SANTA CLARA COUNTY, Calif. (KGO) -- Santa Clara County's Public Health Department marked World AIDS Day with a vigil at the AIDS Commemorative Grove in Guadalupe River Park.
Officials say while great strides are being made against HIV and AIDS, some 35,000 people become infected in the US each year.
A flag raising at the Santa Clara County Administrative building was also held later in the afternoon
"We not only remember those who've lost their lives to AIDS but really honor and celebrate those who fought to get us where we are today," said Dr. Akansha Vaidya, assistant public health officer and HIV/STI controller for the county of Santa Clara Public Health.
World AIDS Day: Marty's Place gives hope to those living with HIV
Where we are today is a long way from where we were years ago, like in 1982, the year David Morse became positive with HIV.
Treatments available today have allowed him to live normally.
"Now people are living undetectable, untransmutable for normal lifespans. I mean, it can't get a lot better than that," Morse said before quickly adding. "Well, it can get better if we get rid of the disease, but we're getting close to having things be as normal as they can."
Yet, in some ways, experts say we're still a long way from where we can be.
The county's public health department said 3,770 people are living with HIV in Santa Clara County as of the most recent data available in 2022.
The department said that, like many other diseases and health conditions, HIV data show racial inequities, especially for one demographic.
"Last year in 2022, we had 165 new HIV diagnosis in the county. Sixty percent of these were among Hispanic and Latino community," Vaidya said. "There could be a variety of reasons why we're seeing that but probably one of the main reasons is lack of access to care because of cost or insurance purposes."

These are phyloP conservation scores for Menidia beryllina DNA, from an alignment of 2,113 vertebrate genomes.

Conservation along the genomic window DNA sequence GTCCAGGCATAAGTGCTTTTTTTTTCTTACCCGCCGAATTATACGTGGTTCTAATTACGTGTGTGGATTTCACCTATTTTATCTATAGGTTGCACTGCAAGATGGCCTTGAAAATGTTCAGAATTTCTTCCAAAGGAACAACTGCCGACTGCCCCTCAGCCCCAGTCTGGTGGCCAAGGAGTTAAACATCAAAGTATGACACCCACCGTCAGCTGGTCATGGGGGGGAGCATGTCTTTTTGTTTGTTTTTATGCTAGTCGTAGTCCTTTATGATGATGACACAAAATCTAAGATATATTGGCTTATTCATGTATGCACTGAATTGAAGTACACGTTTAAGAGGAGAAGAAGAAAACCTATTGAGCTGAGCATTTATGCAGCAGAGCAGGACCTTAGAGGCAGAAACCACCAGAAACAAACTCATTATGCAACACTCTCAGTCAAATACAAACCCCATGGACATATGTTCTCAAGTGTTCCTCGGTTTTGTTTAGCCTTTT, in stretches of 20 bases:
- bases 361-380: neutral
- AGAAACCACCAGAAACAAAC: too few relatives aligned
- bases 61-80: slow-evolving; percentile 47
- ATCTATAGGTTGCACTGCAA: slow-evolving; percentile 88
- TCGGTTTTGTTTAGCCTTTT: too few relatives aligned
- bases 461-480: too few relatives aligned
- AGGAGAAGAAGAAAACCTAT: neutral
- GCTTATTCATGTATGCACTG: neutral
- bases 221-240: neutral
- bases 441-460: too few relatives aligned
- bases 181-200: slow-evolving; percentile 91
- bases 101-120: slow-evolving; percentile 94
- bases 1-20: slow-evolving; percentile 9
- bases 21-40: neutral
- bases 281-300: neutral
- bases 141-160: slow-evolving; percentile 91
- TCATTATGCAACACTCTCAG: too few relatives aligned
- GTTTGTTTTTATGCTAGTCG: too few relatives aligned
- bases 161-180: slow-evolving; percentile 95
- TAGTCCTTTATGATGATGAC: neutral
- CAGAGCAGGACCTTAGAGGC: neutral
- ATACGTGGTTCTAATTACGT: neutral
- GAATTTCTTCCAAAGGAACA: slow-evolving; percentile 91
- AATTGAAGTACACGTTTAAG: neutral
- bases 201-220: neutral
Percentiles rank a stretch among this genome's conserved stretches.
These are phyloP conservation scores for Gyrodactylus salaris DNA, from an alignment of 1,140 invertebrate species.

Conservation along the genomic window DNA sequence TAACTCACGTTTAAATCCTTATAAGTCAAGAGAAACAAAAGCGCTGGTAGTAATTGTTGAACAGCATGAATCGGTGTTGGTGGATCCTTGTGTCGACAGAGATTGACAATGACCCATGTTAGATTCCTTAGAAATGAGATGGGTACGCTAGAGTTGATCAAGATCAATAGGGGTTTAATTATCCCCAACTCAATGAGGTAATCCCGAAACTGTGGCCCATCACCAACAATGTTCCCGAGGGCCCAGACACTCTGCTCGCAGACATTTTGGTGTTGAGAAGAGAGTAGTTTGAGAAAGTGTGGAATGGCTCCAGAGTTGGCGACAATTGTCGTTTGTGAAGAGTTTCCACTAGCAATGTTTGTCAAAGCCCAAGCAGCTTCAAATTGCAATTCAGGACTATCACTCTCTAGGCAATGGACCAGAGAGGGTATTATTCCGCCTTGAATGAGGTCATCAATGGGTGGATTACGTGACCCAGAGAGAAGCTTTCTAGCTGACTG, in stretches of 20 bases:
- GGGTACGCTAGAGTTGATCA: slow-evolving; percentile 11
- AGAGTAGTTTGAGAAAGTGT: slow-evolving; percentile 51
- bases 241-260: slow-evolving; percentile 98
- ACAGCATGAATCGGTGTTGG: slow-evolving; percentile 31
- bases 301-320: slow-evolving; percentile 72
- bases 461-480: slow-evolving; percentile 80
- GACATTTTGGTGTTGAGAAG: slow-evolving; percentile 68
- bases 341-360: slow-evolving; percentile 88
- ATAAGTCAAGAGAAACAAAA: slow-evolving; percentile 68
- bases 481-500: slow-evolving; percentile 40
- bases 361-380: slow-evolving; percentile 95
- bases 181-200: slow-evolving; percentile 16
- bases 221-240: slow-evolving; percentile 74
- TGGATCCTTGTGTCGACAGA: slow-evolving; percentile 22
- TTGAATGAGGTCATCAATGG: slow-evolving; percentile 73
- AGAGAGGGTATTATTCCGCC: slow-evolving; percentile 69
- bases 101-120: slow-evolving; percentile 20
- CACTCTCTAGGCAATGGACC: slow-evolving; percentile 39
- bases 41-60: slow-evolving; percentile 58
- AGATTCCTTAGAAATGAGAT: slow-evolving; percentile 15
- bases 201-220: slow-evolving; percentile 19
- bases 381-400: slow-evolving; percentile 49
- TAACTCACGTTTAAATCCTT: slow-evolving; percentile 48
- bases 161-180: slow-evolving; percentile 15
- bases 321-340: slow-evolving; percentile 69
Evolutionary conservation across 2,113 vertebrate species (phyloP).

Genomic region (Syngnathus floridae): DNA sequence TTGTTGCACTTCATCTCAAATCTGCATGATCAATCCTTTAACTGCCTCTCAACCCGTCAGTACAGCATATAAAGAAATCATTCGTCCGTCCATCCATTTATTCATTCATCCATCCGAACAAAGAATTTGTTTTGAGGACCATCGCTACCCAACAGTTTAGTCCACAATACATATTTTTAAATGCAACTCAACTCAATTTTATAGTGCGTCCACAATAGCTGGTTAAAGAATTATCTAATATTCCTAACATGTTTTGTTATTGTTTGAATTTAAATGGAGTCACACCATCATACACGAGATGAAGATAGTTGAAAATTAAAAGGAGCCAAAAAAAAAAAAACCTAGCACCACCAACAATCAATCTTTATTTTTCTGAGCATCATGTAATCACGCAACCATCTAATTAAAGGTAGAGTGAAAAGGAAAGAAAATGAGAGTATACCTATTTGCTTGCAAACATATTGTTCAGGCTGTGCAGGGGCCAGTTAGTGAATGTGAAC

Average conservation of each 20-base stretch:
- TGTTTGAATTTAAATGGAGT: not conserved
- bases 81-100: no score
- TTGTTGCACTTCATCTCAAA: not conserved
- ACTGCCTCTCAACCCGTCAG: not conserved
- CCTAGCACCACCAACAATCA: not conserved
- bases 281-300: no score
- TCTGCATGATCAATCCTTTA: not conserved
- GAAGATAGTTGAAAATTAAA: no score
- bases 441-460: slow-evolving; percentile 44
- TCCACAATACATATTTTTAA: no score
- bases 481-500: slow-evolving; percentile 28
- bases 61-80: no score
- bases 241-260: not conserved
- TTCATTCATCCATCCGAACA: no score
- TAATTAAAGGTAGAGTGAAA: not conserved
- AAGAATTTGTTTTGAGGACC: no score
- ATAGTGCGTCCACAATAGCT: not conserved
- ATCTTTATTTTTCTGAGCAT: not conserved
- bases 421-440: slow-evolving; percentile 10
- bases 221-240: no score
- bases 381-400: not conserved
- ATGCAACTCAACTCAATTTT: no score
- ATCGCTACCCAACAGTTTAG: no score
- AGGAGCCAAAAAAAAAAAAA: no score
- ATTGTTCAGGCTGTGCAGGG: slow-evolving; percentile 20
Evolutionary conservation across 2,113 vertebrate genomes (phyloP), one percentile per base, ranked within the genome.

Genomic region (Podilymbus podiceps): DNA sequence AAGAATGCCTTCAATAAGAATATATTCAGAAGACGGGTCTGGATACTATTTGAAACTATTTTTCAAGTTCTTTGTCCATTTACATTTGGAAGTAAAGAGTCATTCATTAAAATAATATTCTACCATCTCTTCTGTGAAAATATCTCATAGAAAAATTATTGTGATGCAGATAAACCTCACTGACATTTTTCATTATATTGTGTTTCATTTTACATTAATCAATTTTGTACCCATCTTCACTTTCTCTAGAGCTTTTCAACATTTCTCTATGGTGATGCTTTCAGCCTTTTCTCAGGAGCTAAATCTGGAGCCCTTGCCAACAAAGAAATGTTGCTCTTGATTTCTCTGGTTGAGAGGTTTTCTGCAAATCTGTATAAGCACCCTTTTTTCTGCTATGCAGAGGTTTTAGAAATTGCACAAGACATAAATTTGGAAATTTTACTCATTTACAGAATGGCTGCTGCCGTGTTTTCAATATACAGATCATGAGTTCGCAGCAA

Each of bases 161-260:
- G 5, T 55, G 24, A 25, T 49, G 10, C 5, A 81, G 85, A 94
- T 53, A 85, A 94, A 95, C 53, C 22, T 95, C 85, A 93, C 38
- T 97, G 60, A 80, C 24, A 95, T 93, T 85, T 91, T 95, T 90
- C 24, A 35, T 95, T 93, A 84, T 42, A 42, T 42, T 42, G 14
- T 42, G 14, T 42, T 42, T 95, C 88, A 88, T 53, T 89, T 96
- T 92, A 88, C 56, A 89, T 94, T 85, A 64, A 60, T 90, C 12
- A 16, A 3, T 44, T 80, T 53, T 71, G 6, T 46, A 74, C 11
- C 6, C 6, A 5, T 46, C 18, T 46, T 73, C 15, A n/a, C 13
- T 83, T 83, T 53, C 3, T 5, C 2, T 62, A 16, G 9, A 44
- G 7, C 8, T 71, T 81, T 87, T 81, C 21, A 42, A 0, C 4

That demographic isn't just being disproportionately impacted in Santa Clara County.
It's seen throughout the Bay Area and nationally according to U.S. statistics.
Dr. Maria Lopez is a pharmacist and president of Mission Wellness Pharmacy in San Francisco.
In addition to insurance purposes, she says the disproportionate numbers can be traced to education access.
"HIV prevention, what patients can do, or individuals can do to prevent and protect themselves from acquiring HIV," Lopez said.
Lopez has been part of work that's increased education and resources throughout the state.
Mission Wellness was the first pharmacy in California to provide medications that prevent HIV, like PREP, directly to community members.
"This is a demonstration project that was started in San Francisco with the health department and our site, and has led to a state bill and a national model that has been expanded in other states," she said.
Even with the advancements made, public health officials are fast to point out that there is still more work ahead.
"World AIDS Day reminds us that the fight is not over," Vaidya said. "And we really need to work with the community break barriers to access to testing and treatment."
To find out more about low cost or free testing and treatment options available, click here.
If you're on the ABC7 News app, click here to watch live